From the work of Lott--Villani and Sturm, I know that the following fact holds:

(*) Suppose that $(M_k,g_k,dvol_{g_k})$ is a sequence of compact Riemannian manifolds of non-negative Ricci curvature that converges in the measured Gromov--Hausdorff sense to $(M_\infty,g_\infty,dvol_{g_\infty})$, which is a

smoothRiemannian manifold. Then $(M_\infty,g_\infty)$ also has non-negative Ricci curvature.

The proof I have in mind goes like: $(M_k,g_k,dvol_{g_k})$ has non-negative Ricci curvature in the weak optimal transport sense. This is preserved under measured Gromov--Hausdorff convergence. Hence $(M_\infty,g_\infty,dvol_{g_\infty})$ has non-negative Ricci curvature in the optimal transport sense. Because it is smooth, this then implies that it has non-negative Ricci curvature in the usual sense.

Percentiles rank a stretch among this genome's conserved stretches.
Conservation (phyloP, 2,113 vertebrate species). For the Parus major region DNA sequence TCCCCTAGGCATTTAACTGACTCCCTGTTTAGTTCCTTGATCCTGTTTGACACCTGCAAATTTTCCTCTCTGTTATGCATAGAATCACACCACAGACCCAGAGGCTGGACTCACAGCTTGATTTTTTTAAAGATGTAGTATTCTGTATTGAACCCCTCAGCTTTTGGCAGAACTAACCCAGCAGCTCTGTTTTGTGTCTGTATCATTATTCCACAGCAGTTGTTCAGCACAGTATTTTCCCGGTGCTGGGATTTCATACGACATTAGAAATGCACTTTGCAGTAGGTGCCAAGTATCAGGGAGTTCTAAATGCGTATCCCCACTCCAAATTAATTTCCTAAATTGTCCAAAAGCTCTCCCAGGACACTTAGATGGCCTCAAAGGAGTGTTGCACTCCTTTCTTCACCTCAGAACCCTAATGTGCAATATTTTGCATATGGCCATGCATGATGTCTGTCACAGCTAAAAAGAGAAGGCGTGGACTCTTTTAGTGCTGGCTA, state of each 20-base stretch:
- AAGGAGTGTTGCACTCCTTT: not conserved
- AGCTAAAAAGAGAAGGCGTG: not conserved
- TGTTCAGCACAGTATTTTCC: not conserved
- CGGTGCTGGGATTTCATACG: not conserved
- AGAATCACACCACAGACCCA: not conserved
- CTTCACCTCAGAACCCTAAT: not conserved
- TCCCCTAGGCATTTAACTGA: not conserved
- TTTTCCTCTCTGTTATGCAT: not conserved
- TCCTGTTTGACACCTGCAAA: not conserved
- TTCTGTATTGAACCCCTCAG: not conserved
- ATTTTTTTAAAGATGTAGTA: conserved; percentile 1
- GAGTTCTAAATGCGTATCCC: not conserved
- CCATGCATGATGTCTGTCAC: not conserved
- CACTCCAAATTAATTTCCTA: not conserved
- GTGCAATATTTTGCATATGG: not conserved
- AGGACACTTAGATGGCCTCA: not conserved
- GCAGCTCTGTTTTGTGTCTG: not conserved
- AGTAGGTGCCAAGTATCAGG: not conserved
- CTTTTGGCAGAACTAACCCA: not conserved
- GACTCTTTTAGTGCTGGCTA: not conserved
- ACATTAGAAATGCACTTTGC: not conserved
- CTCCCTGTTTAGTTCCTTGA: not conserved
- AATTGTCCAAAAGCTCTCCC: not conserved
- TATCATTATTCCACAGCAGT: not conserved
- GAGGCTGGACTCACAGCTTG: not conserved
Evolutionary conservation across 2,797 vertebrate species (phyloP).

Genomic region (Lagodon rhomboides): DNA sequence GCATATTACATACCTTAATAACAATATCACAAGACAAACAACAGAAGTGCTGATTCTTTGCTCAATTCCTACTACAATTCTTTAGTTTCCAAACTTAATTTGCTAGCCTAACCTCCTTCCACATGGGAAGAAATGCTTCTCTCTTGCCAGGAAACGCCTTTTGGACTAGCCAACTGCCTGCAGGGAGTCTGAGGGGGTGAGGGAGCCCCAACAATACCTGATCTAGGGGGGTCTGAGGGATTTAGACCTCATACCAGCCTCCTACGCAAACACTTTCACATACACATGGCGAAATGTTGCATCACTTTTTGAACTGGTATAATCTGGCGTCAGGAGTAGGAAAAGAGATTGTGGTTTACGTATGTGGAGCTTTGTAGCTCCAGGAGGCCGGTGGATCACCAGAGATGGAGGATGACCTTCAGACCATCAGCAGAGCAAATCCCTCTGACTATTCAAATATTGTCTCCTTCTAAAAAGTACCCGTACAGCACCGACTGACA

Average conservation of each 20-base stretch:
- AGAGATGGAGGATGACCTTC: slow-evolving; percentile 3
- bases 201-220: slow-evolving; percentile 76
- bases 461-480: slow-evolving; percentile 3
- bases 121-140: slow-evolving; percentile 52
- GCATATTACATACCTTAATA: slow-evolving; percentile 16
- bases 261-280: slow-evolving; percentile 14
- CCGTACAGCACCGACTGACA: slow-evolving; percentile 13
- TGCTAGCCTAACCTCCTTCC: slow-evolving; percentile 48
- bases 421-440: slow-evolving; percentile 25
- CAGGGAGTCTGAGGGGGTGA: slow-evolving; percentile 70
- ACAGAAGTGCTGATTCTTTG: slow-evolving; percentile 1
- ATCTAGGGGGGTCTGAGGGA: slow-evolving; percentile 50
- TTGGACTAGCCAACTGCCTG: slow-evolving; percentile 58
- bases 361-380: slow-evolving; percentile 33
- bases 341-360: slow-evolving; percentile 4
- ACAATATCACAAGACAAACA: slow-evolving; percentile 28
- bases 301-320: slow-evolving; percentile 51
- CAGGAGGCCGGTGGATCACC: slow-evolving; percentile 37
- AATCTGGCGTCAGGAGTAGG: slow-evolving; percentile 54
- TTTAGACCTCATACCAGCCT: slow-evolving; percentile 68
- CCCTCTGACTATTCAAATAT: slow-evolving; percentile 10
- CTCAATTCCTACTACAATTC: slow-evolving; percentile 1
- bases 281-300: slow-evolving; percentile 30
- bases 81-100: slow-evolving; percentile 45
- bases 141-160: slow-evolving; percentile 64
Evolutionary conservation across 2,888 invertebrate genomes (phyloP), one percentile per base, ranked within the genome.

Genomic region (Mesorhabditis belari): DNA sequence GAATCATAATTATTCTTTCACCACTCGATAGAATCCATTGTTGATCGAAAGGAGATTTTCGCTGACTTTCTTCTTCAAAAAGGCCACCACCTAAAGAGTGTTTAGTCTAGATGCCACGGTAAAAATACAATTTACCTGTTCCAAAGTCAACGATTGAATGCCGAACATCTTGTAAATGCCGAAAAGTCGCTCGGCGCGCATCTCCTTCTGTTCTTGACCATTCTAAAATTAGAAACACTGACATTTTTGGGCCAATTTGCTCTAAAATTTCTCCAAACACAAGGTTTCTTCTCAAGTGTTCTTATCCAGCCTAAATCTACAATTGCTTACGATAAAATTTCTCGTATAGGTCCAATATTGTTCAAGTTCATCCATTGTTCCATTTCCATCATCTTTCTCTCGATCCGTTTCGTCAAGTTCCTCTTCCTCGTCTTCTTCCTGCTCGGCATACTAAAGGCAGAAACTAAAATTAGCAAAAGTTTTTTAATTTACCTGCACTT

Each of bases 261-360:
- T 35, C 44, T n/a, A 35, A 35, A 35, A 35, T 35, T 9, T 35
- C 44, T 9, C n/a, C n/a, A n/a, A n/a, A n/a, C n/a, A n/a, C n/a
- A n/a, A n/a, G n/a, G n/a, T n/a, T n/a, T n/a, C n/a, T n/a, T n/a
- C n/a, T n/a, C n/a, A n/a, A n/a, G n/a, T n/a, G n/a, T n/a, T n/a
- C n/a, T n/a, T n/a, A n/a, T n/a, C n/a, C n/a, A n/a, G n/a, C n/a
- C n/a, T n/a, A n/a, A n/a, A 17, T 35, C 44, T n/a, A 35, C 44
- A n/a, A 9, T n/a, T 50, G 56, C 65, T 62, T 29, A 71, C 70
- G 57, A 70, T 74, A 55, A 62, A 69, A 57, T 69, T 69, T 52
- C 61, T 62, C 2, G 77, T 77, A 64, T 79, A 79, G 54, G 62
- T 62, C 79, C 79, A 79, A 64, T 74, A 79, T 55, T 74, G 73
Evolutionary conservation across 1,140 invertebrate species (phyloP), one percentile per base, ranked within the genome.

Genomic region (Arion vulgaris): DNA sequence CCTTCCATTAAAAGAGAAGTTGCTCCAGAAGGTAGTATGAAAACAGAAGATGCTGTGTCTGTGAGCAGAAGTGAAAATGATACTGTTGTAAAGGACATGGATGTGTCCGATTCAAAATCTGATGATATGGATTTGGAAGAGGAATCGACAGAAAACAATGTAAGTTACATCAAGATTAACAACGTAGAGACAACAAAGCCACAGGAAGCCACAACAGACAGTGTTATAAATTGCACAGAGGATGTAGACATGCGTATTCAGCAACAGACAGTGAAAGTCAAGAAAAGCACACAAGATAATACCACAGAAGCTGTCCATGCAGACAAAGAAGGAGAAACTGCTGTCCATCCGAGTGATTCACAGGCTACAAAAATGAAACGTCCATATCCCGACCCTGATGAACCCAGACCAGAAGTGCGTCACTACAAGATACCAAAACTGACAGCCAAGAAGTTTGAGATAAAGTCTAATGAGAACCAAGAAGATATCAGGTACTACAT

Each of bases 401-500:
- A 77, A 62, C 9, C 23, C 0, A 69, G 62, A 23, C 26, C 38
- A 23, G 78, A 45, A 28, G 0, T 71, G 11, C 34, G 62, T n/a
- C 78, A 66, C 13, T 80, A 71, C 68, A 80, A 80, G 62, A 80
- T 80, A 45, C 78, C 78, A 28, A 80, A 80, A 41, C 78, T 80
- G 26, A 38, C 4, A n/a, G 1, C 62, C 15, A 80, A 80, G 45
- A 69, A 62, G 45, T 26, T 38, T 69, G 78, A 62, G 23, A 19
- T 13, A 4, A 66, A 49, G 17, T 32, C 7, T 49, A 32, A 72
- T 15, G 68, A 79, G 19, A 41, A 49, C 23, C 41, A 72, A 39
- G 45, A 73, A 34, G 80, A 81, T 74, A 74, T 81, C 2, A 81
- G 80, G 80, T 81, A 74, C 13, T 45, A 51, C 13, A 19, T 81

I think, however, that this fact was known long before the optimal transport interpretation of Ricci lower bounds (there were lots of works on GH convergence and lower Ricci bounds, e.g. Cheeger and Colding had a sequence of papers studying the regularity of such limits (the first one is here). However, I could not find a reference for this. So, my question is:

Can (*) be proven without the optimal transport theory?

**EDIT:** It seems like there was some ambiguity in my question, as I did not specify if the sequence was allowed to collapse to a lower dimension. I had the case of non-collapsing in mind, but am very interested in the general case as well. So, to summarize, I believe that the non-collapsing case (i.e. $M_k$ and $M_\infty$ have the same dimension), there was a well known proof, while in the collapsed case, optimal transport provided the first proof.